BEFORE a crackling fire in a castle antechamber straight out of Game of Thrones, Aaron Dessner is explaining why his band, The National, probably aren’t breaking up.
“Our next record really could be our best record — or we may not make any records again,” muses the guitarist, dressed head to toe in tweed.
We’ve been circling the fact that the group’s leader, Matt Berninger, is about to embark on a new project entitled El Vy. It is to be his inagural excursion outside The National. Fans worry what this may portend.
“I think we will make another record,” nods Dessner, who has composed the majority of The National’s music through the outfit’s 16-year existence.
“What I mean is, everyone is taking a bit of a break. It’s a first for us. Maybe some people are starting to worry — ‘What’s up with The National?’ The truth is, we’re closer than than ever.”
Dessner is in Lismore Castle, Co Waterford, where he is collaborating with Co Meath singer Lisa Hannigan on her next LP (he will produce and co-write the project).
Also here is his twin Bryce, about to curate the Sounds From A Safe Harbour festival in Cork — a four day celebration of the musical avant-garde with performances by Wild Beasts, Julianna Barwick, My Brightest Diamond and an Irish premiere of ‘Wave Movements’, an orchestral piece by Bryce Dessner and Richard Reed Parry of Arcade Fire.
In a few hours, the assembled musicians — among them Hannigan, Laurel Sprengelmeyer of the band Little Scream and Canadian violinist Yuki Numata are to present several just completed (or semi completed) works to a sell out attendance of approximately 120 in the castle’s banqueting hall (even more Game of Thrones than the living room where Aaron and I chatted).
Here, the half dozen or so players proceed lightly through an evening of chamber pop, minimalist classical music and skewed folk.
Setting aside the stunning setting, there’s a real sense that you are witnessing something special — particularly the performance by the Dessner brothers of Garcia Counterpoint, a fugue-like splicing of Steve Reich and the Grateful Dead (it goes down well with the Duke of Devonshire, Stoker Cavendish, seated unobtrusively just across from me).
Of the new pieces, the most immediately striking is a composition by Aaron Dessner and Lisa Hannigan that, in the healthiest sense, suggests Hannigan fronting The National.
The residency was conceived by Lismore Castle owner William Cavendish and Eamonn Maxwell, director of the castle’s arts programme (Lismore has maintained a gallery since 2005) and was conceived explicitly to complement Sounds From A Safe Harbour, opening Thursday with a show at Cork Opera House by Choice music prize winners The Gloaming.
“It is an unbelievable historic castle filled with beautiful art,” says Aaron Dessner, reflecting on a week spent at Lismore, refining songs and trying new ideas in the artists’ retreat the castle owners have established.
“It does elevate what you are doing in some ways — the acoustics are really nice and the building is beautiful. It’s very different from where I grew up. You try to keep your feet on the ground as a musician. I couldn’t imagine my life being like this.”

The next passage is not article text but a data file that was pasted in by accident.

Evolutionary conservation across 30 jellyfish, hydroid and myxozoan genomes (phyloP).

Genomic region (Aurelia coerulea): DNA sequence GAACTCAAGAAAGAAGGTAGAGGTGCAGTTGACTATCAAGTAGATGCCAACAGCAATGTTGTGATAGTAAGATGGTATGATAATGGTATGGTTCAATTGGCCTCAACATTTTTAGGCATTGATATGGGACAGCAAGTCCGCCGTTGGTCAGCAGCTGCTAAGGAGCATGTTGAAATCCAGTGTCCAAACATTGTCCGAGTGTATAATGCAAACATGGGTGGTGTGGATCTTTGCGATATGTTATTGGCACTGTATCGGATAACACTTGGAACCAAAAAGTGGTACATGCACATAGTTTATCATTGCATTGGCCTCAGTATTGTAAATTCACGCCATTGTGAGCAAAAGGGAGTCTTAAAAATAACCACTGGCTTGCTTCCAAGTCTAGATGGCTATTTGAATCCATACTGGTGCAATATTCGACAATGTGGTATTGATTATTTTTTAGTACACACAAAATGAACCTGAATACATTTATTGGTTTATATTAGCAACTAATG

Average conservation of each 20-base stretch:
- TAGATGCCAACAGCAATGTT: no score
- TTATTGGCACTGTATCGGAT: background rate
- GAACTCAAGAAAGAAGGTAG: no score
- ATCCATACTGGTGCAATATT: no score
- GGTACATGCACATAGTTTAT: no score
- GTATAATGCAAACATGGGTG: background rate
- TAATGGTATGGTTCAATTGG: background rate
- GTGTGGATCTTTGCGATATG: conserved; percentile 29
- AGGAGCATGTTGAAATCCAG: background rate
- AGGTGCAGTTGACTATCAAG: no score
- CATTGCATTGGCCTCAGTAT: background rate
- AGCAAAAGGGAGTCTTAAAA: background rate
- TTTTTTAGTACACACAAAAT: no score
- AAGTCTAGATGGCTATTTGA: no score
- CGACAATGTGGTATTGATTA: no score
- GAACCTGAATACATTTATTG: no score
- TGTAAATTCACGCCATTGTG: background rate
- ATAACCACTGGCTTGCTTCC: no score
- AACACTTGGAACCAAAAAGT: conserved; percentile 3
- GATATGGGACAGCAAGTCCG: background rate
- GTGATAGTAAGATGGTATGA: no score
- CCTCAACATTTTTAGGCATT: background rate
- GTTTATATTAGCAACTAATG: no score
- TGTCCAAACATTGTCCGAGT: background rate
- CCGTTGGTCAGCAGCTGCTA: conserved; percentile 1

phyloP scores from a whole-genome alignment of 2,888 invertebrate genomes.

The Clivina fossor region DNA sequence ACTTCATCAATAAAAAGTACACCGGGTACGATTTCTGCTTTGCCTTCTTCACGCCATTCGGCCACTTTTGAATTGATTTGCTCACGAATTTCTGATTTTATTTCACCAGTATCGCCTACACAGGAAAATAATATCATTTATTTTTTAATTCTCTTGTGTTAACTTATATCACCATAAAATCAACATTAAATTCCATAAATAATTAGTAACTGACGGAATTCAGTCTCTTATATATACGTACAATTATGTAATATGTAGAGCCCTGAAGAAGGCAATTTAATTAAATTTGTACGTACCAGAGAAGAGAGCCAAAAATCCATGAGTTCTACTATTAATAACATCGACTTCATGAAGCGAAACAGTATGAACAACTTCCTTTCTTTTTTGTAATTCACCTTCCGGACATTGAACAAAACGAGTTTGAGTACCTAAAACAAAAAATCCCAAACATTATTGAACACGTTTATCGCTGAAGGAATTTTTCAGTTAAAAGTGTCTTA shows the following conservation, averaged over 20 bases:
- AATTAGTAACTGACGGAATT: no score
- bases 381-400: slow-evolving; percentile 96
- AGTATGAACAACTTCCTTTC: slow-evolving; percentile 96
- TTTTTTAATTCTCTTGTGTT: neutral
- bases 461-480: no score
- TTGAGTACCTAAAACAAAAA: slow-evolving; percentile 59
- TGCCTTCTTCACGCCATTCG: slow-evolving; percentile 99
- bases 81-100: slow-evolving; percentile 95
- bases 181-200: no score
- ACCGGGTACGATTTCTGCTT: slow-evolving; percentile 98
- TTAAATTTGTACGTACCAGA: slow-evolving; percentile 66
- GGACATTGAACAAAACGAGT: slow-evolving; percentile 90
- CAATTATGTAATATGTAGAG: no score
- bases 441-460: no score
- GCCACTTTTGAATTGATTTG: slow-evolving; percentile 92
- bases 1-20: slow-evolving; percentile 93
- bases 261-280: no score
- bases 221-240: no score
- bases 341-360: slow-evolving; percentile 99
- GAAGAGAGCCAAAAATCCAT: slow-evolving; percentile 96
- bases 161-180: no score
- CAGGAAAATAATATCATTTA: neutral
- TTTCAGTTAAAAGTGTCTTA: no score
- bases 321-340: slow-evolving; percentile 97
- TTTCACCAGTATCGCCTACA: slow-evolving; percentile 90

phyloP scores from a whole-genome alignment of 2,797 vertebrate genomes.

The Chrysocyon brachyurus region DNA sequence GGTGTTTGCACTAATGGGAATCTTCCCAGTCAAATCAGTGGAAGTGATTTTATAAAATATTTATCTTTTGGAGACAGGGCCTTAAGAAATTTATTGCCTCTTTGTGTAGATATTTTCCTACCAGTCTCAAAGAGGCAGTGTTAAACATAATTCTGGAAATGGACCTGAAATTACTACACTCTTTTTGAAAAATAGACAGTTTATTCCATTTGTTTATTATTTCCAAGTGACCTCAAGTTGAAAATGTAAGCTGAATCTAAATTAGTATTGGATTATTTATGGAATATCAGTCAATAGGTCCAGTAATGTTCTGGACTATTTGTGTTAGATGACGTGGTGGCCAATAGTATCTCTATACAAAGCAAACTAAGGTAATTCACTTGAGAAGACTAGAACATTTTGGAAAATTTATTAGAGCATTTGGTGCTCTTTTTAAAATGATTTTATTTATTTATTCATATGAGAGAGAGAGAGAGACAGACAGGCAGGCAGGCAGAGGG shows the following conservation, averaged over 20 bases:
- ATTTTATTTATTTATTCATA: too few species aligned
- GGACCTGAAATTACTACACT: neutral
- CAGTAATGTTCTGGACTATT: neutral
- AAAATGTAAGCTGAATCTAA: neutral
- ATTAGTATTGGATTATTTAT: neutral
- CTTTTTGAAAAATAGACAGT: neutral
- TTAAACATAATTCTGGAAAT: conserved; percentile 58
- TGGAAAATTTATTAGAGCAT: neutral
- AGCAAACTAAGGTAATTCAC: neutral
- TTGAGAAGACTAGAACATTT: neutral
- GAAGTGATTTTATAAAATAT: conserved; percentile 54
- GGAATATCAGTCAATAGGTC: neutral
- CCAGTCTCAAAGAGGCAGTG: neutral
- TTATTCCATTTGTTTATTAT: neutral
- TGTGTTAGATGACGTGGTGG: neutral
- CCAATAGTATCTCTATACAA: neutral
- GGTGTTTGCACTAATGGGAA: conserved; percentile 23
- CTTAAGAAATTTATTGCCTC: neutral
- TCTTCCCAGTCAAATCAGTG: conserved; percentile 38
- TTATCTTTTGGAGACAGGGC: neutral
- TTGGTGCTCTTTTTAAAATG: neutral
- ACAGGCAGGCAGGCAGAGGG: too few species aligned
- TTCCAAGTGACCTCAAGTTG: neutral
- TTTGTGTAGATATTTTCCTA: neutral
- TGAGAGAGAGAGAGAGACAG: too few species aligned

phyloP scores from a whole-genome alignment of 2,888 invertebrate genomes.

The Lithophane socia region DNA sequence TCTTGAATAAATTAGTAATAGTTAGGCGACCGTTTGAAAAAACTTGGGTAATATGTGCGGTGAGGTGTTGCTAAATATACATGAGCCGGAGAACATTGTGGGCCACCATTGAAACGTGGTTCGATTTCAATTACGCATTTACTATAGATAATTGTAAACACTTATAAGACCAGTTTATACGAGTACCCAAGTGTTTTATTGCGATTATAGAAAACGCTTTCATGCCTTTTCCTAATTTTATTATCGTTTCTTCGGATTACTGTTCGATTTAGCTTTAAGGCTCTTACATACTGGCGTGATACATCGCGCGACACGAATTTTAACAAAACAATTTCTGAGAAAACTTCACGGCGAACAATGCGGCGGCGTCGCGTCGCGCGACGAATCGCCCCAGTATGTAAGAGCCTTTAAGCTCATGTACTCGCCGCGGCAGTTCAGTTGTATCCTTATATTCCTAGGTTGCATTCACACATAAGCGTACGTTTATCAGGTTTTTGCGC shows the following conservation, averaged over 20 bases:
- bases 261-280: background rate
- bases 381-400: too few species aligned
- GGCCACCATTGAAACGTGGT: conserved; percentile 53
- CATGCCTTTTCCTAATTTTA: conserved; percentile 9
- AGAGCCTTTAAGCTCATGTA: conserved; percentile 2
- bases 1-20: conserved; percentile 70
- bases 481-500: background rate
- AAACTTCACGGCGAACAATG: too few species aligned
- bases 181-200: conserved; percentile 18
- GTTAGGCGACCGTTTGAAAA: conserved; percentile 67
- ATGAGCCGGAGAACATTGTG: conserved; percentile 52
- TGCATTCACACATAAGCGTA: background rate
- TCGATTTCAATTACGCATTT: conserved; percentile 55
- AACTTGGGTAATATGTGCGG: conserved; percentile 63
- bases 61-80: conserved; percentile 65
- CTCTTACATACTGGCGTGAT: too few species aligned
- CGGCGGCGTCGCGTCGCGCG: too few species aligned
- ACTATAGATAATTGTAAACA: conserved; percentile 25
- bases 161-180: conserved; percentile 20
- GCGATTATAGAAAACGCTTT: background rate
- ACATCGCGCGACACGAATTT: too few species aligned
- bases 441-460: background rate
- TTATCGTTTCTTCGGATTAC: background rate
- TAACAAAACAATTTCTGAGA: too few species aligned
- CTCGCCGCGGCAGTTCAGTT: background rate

“You take inspiration from all sorts of places,” he continues. “Friendship is a big part of it. An environment such as this is fertile also — the landscape is beautiful and has inspired many generations. You can feel the legacy all around.
“This family [the Cavendish dynasty] have always has a passion for the arts. There is no material interest for them [in the retreat]. They’re doing it because they think it’s a nice thing to share.”
When Bryce Dessner and Lismore Castle came together to plan the residency last year (which they hope to continue into 2016 and beyond) it was decided a visual component was essential. To that end, Dessner’s friend, Canadian artist Marcel Dzama, is showing at the adjoining gallery.
Seated on a bench in Lismore’s courtyard (not usually open to the public) the Canadian appears as overwhelmed as the Dessners by the castle’s Narnia-like beauty (though Lismore was originally built by Prince John in 1185, the present structure, with its whimsical flourishes and eye-catching profile, is a mock gothic affair largely constructed through the 19th century).
This by no means Dzama’s first collaborations with musicians. In fact, his ties to rock and roll run deep. He created the sleeve art for Beck’s Guero and Guerolito albums and is friendly with Kim Gordon, ex of Sonic Youth. Oh yes — he also appeared in a Bob Dylan video.
“There’s one scene where you can see me playing tennis with Scarlett Johansson,” he says giggling (the only appropriate response if you’re been filmed playing tennis with Scarlett Johansson for a Bob Dylan video).
Back in the throne room, Aaron Dessner admits to pre-concert nerves. He was last in this part of the world to play to thousands with The National at Cork’s Live At the Marquee. The prospect of road-testing new material is far more terrifying.
“Weirdly you get as nervous for this as you would for bigger shows,” he says. “It’s much easier to play songs you’ve performed maybe a hundred times already, rather than songs you’ve only played once. That being said, it’s still really exciting.”
‘Exciting’ is a word you’ll probably hear a lot more of in Cork over the next few days.
Sounds From A Safe Harbour runs from Thursday to Sunday in Cork. soundsfromasafeharbour.com